Examine what is said, not who speaks -- Silence betokens consent -- Love the truth but pardon error.
    "Science is about questioning the status quo. Questioning authority".
    In the absence of evidence, opinion is indistinguishable from prejudice.
      Your right Brow sir Uk

      My level of language skills is in perpetual descent. :) But I'm down with the context. As long as things are well documented I don't mind context sensitivity a bit and it can make hacking easier when applying the same underlying code in different places. E.g.: I find I would rather DBIC return an iterator for use in TT2 and a collection of objects in most CLI stuff so I like the fact that DBIx::Class::ResultSet->search does both. And yes I know about search_rs but it wasn't around in the early days and I like the idiom without just fine.

      Update: I see that my use case in agreement with dragonchild above. Surprise, surprise! ...there is really only one good use of wantarray - to return an array or an iterator.

        Surprise, surprise! ...there is really only one good use of wantarray - to return an array or an iterator.

        Hm. I agree that is a very good use case. And by itself, it justifies having context sensitivity. But once you have context sensitivity, it is certainly not the only good use case.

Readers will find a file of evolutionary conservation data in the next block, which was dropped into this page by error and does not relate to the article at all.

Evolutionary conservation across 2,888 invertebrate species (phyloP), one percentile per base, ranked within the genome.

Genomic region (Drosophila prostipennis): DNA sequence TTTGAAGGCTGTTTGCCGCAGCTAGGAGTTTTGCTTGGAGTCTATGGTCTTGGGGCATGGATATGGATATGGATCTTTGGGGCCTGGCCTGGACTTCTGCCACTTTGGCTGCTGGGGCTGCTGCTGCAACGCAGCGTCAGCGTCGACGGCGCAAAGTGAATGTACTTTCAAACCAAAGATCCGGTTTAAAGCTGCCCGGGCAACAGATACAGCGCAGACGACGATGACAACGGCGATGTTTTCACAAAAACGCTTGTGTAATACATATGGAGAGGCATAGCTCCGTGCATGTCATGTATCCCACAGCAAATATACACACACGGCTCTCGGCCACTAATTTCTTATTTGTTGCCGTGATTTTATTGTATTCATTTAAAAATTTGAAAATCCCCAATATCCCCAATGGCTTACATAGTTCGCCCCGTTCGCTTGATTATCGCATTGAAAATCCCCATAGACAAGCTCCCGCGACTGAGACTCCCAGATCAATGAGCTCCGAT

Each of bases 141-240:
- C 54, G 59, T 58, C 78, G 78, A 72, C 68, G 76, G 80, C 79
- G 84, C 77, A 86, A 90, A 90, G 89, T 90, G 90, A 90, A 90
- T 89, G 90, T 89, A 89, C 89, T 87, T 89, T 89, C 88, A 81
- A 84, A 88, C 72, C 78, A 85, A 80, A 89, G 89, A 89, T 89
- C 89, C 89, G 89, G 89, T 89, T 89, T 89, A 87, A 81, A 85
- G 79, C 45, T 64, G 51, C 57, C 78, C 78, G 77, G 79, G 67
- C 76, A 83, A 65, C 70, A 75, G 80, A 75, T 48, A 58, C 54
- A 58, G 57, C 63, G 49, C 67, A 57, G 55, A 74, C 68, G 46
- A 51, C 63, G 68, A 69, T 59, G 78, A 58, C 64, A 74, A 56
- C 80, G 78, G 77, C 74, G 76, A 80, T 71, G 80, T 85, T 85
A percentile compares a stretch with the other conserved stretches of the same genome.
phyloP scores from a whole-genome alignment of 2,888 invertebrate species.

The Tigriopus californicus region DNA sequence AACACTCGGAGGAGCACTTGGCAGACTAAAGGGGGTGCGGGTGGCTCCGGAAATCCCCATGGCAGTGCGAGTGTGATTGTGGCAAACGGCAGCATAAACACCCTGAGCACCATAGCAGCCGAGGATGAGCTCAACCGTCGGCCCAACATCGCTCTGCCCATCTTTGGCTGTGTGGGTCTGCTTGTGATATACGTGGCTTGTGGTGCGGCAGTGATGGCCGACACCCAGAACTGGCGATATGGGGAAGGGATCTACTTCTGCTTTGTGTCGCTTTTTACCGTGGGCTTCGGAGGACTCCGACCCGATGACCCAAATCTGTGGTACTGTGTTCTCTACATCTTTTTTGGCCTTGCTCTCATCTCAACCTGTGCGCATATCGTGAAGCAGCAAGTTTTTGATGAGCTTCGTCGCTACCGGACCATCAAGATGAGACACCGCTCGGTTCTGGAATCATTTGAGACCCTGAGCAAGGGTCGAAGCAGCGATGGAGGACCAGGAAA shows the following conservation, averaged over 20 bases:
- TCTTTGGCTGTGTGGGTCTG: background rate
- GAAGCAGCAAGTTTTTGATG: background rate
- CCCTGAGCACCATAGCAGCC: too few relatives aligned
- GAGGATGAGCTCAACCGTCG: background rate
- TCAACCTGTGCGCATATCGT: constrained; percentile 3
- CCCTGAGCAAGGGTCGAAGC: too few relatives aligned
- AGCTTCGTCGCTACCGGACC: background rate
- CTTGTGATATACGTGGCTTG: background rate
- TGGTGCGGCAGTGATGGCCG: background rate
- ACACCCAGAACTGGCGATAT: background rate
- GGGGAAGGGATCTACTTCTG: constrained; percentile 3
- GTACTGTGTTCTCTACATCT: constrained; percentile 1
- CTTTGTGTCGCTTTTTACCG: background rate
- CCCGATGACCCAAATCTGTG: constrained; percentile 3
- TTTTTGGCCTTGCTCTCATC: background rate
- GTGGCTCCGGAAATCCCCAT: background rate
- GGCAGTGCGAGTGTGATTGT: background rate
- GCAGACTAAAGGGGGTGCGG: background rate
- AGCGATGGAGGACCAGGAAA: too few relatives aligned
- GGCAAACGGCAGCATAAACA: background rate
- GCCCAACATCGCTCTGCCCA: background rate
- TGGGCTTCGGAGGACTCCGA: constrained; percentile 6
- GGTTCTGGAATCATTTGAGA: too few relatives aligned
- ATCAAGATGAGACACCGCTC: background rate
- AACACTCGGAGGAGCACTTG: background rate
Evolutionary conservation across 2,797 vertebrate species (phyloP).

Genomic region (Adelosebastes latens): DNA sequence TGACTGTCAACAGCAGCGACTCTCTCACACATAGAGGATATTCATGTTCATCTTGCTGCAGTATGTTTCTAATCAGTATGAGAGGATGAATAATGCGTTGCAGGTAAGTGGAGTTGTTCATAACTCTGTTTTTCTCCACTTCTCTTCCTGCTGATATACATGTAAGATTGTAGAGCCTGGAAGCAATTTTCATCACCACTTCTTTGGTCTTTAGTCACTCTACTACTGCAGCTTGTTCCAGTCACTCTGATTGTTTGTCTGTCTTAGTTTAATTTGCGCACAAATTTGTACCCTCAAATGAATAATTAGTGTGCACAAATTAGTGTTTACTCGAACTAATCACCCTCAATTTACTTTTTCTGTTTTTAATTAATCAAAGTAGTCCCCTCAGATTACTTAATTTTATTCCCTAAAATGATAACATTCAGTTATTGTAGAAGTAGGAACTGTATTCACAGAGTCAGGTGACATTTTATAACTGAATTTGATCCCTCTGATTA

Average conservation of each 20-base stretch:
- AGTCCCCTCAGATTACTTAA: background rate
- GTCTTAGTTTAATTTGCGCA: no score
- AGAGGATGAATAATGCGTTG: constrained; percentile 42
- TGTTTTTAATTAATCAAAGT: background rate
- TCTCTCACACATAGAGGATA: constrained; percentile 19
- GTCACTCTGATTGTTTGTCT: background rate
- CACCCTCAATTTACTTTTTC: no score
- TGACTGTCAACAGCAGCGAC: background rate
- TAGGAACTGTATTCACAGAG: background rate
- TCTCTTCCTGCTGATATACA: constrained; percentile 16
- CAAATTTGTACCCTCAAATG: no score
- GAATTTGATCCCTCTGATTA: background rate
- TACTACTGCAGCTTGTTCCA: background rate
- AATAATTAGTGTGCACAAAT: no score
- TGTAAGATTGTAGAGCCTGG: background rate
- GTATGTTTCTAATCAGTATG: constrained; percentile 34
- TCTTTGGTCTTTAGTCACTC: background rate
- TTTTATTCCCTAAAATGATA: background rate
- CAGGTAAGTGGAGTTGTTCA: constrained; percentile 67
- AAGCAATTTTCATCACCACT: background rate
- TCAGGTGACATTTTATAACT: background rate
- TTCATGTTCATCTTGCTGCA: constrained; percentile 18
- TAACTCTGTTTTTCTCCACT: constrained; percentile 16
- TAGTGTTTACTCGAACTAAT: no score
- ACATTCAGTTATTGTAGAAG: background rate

Perhaps my most often used built-in examples are localtime; m//g; readline (often as not as the diamond operator). These return a scalar or list.

        Another contention above is: "a subroutine should return one and only one type of entity.". Not only does the "iterator or array" assertion flatly contradict this--an iterator is either a scalar or a coderef; but certainly not an array--but from another view point, a subroutine can either return a list, or a scalar (or nothing). And a scalar is just a single element list. And nothing is the empty list.

        That makes the return always of one type: a list of 0, 1, or many elements. Sounds pretty CS to me.

        Context only becomes a problem when you stop thinking in Perl and start thinking in terms of some other language, or overarching paradymn. Just as Great Circle math becomes a problem if you are a flat earther.